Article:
63 Trenton, Ontario to Midland, Onta

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Fourteen times around in an 8-foot circle pushing against the lock gate lever and I’d opened the left wooden lock gate. On the opposite side, the lock tender did the same. I’d volunteered to open one of the manual gates on the Trent-Severn Waterway. Many of the gates and water control valves are manually operated just they way they were when the Waterway was built in the late 1800’s and early 1900’s. Now they will stay manual– preserved as living history as part of Canada’s heritage. It was a pleasant, leisurely way to transit locks. Along the Trent-Severn there are 44 locks and to carry us the 240 miles from Lake Ontario to Georgian Bay on Lake Huron.

We felt slightly out-of-place in this land of modest cottages and small boats. Our 36-foot sailboat with 10 feet of mast sticking out over either end looked huge compared to the 16-20 foot runabouts we saw most of the time. At one lock, we waited patiently for someone to lock down. Much to our surprise, when the lock gates opened, out came three canoes. Larger boats were rare. The few we saw were mainly transit boats like us heading for Georgian Bay.

Bath Tub Lock

Peterbrough has a hydraulic lift lock. The 65-foot ride up was just like being in a glass walled elevator. However instead of being enclosed in glass on 3 sides, we were standing on Tranquility and floating in the rising lock chamber with 3 other boats. A 7-foot hydraulic cylinder lifted the entire lock chamber much like a car is lifted on the service rack in a garage. As we went up, a second lock with extra water descended on its cylinder. As it sank, it pushed us up.

The Trent-Severn Waterway pretends to have 6 feet minimum depth. That’s what all their literature reads. We pretend to have a draft of only 5 feet, but raised the waterline 3 inches last fall when we repainted the boat bottom. We now ride somewhere between the old and new painted waterline. We sorted out all the pretending as we headed north from Peterbrough. As instructed we were very careful to stay in the center of the channel, however, even then bumped bottom 5 or 6 times. Each bump is always a heart stopper. You’re traveling smoothly along and all of a sudden, there’s a bump, and the boat raises slightly, shudders and slows. In many cases, we’d be off before we could react. In a couple of touches, we had to play with the throttle and forward and reverse to get off.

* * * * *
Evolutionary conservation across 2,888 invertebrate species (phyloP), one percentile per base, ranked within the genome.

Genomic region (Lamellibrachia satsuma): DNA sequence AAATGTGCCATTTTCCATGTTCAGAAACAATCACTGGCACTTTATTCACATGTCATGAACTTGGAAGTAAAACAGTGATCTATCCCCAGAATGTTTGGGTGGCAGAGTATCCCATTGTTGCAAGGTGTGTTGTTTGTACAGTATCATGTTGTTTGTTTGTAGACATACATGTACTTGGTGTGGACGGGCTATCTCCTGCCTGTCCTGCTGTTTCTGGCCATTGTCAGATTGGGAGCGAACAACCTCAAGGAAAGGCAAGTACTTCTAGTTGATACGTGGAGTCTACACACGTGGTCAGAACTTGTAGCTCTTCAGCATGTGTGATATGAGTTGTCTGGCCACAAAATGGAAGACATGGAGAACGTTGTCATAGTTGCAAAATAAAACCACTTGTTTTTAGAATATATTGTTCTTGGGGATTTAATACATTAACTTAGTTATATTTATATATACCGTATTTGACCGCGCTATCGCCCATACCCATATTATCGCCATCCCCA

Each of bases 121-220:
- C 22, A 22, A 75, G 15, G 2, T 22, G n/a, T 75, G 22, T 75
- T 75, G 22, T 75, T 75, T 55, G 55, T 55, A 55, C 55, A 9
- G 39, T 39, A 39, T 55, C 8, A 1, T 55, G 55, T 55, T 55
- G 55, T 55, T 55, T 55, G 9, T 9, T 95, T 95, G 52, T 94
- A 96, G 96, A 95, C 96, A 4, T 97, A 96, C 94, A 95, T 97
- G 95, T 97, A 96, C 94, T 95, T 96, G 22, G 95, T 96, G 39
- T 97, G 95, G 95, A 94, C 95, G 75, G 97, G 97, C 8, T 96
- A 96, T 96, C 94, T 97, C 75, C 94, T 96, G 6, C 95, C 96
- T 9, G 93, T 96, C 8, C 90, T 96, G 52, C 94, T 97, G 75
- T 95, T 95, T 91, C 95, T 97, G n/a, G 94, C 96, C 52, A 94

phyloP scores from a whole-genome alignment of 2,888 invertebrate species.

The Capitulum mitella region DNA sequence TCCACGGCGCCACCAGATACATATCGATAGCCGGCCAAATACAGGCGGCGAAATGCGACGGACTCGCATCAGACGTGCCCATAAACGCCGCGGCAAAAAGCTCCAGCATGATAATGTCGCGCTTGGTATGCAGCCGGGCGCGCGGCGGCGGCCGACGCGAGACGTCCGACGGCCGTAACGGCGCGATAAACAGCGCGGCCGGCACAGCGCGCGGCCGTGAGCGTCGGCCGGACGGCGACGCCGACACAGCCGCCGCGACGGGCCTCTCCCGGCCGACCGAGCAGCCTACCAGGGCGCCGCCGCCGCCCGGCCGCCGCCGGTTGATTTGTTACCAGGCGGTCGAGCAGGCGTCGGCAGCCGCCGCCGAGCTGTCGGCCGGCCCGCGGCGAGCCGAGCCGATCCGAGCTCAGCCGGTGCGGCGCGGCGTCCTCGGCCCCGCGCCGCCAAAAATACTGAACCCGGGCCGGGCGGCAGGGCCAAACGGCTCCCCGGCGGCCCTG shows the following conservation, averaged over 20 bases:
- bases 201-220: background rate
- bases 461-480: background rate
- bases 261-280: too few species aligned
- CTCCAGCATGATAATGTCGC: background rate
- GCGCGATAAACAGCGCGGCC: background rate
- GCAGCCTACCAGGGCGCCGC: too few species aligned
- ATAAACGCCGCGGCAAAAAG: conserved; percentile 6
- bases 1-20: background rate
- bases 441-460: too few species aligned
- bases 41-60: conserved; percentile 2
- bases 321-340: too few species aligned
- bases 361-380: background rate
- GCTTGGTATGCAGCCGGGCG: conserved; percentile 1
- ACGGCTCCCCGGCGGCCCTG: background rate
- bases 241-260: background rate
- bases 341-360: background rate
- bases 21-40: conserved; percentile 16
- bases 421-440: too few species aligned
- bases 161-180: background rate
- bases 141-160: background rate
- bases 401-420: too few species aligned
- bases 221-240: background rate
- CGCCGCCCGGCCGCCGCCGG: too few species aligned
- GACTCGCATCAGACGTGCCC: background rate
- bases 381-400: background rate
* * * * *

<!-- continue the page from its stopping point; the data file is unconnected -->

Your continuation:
Rounding a corner, we found Trent University hugging the edge of the canal. The corner of the library sat on the water’s edge. Large windows looked out over the water and trees. New students must loose a day or two of study, before they become accustomed to the stunning view. We stopped for the evening at a lock nearby and came back to walk the campus and enjoy the distinctive architecture of the buildings.

One morning the lock tender handed me his phone explaining he had to go help operate the upstream lock because of absenteeism. Before leaving, he pointed out the coffeepot, and I sat for an hour enjoying a cup of coffee and taking notes from the downstream lock when they called with counts and times of boats leaving their lock.

As we moved along the waterway the scenery kept getting better. Shale gave way to granite, and pines began mixing in with hardwoods. Stony Lake almost tempted us to stop and stay a few days. It was dotted with hundreds of small rocky islands. A few had cottages, but many had just impressive granite boulders with trees and bushes clinging to the thin soil in cracks and crevices. The water was deep and clear, and had we wanted, we could have tied our bow off many of the islands.

We couldn’t resist stopping at the lock leading into Love Sick Lake. The lock was dug through the center of an island and can only be reached by boat. We tied up for the evening and went off exploring climbing over boulders and wandering along a faint trail in the woods. It was a wonderful peaceful evening.